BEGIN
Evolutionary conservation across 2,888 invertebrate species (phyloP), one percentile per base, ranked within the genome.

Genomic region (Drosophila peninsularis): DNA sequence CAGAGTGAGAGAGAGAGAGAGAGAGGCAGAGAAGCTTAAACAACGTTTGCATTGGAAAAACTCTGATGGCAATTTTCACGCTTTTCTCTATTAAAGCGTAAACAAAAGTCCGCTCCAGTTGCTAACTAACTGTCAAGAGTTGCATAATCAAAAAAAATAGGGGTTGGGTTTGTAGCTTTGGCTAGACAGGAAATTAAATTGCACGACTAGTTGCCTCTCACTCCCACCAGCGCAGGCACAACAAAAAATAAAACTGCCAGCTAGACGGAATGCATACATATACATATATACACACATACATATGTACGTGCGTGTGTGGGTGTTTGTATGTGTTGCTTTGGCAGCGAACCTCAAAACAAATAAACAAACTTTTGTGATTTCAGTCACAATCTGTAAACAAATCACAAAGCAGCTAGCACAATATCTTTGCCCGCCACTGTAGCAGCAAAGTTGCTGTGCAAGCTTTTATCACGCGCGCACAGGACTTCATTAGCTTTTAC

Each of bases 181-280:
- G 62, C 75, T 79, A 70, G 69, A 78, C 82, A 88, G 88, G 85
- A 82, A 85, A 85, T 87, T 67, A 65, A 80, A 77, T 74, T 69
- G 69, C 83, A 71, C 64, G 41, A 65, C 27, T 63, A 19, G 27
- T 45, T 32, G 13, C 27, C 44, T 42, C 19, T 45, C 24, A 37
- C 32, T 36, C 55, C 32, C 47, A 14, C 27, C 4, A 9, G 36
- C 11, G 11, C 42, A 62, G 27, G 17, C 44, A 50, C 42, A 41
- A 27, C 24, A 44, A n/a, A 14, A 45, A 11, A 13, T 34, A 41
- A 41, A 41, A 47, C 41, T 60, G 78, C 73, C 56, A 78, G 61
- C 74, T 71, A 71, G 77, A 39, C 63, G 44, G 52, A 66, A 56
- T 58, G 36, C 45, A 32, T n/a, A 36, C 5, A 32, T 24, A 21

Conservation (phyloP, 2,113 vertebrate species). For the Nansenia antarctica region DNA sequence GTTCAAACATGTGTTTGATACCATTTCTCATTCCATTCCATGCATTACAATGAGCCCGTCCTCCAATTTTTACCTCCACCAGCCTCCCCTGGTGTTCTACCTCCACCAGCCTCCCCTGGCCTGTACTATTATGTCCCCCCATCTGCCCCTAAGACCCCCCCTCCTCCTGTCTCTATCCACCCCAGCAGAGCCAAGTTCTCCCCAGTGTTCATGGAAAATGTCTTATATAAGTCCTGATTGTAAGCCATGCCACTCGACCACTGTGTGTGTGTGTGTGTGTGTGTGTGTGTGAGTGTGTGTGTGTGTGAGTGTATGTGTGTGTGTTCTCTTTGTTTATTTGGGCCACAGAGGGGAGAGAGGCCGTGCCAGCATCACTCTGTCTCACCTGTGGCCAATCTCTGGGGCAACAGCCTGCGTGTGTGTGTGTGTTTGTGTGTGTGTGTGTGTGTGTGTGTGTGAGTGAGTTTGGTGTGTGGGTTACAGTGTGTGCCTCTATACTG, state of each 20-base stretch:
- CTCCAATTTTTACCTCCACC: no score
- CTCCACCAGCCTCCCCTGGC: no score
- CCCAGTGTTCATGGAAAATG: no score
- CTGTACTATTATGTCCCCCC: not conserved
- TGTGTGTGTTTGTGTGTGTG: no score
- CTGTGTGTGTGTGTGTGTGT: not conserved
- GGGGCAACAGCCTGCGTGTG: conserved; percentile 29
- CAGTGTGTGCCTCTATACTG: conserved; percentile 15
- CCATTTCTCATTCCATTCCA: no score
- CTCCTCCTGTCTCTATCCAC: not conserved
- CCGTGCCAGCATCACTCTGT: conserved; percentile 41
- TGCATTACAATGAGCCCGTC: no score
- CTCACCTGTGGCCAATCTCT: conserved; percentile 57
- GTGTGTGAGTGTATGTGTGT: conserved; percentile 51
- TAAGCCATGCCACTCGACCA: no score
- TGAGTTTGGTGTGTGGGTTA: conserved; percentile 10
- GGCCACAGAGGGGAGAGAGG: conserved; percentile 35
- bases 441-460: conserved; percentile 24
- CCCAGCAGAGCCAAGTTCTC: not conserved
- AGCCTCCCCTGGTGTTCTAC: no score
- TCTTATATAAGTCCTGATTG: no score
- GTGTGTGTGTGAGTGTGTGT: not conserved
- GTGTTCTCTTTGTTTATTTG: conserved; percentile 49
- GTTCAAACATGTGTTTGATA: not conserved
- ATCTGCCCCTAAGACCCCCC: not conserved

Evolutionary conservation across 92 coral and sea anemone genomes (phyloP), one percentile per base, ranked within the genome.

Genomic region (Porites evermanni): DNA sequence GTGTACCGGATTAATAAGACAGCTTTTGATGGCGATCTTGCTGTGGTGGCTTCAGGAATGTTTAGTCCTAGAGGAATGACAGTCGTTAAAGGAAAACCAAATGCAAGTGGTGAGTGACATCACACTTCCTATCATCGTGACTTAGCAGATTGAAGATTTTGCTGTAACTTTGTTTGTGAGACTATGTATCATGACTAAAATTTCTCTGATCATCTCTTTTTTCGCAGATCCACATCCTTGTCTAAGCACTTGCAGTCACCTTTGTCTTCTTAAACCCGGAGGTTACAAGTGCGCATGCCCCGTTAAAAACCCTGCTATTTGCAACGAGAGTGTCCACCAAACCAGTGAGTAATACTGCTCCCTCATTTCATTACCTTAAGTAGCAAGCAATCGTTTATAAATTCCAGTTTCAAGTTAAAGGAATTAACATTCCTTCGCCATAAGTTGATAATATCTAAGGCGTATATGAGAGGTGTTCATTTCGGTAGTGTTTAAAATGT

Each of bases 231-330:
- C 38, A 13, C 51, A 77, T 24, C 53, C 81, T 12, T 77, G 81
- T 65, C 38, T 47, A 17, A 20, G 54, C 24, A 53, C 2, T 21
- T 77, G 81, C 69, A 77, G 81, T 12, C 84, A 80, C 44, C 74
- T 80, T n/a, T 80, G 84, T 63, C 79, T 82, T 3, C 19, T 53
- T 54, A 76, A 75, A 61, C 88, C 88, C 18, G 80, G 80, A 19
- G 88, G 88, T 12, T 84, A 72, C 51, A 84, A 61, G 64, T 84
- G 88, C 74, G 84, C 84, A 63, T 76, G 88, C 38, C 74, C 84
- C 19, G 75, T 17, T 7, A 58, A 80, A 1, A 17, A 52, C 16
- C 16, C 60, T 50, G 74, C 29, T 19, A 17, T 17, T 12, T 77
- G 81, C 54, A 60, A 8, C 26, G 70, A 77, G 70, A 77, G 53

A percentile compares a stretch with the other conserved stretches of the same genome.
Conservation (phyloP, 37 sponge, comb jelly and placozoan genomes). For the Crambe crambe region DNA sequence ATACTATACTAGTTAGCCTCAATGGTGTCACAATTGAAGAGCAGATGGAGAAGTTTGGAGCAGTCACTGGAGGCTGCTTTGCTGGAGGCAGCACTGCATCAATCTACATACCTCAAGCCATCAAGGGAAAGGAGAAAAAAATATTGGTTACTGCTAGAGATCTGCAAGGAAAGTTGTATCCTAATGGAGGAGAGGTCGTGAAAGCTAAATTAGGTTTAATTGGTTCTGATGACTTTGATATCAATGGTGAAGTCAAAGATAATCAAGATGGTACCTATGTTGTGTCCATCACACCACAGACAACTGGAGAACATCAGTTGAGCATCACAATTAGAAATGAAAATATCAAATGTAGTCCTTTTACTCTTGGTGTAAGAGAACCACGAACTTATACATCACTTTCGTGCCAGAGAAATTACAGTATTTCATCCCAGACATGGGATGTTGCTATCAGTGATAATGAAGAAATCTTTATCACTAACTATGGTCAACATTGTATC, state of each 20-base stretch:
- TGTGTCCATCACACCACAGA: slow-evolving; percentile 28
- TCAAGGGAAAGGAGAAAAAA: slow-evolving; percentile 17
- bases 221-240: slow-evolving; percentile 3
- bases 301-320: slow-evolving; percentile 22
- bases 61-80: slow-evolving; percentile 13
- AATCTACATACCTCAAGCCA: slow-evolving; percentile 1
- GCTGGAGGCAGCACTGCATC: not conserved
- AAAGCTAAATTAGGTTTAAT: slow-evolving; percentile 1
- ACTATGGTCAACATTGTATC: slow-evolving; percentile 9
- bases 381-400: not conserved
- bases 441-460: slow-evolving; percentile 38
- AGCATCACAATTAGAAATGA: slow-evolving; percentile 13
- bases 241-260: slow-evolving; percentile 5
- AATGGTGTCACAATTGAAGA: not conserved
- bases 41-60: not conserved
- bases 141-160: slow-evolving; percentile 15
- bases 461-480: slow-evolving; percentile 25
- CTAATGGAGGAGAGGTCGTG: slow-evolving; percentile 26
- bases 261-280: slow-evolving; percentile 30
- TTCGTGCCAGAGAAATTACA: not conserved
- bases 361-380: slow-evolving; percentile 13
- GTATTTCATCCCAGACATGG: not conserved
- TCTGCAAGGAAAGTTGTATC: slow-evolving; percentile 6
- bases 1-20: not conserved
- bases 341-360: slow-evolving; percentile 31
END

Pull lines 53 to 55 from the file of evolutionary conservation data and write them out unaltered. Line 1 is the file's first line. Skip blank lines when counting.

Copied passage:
A percentile compares a stretch with the other conserved stretches of the same genome.
Conservation (phyloP, 37 sponge, comb jelly and placozoan genomes). For the Crambe crambe region DNA sequence ATACTATACTAGTTAGCCTCAATGGTGTCACAATTGAAGAGCAGATGGAGAAGTTTGGAGCAGTCACTGGAGGCTGCTTTGCTGGAGGCAGCACTGCATCAATCTACATACCTCAAGCCATCAAGGGAAAGGAGAAAAAAATATTGGTTACTGCTAGAGATCTGCAAGGAAAGTTGTATCCTAATGGAGGAGAGGTCGTGAAAGCTAAATTAGGTTTAATTGGTTCTGATGACTTTGATATCAATGGTGAAGTCAAAGATAATCAAGATGGTACCTATGTTGTGTCCATCACACCACAGACAACTGGAGAACATCAGTTGAGCATCACAATTAGAAATGAAAATATCAAATGTAGTCCTTTTACTCTTGGTGTAAGAGAACCACGAACTTATACATCACTTTCGTGCCAGAGAAATTACAGTATTTCATCCCAGACATGGGATGTTGCTATCAGTGATAATGAAGAAATCTTTATCACTAACTATGGTCAACATTGTATC, state of each 20-base stretch:
- TGTGTCCATCACACCACAGA: slow-evolving; percentile 28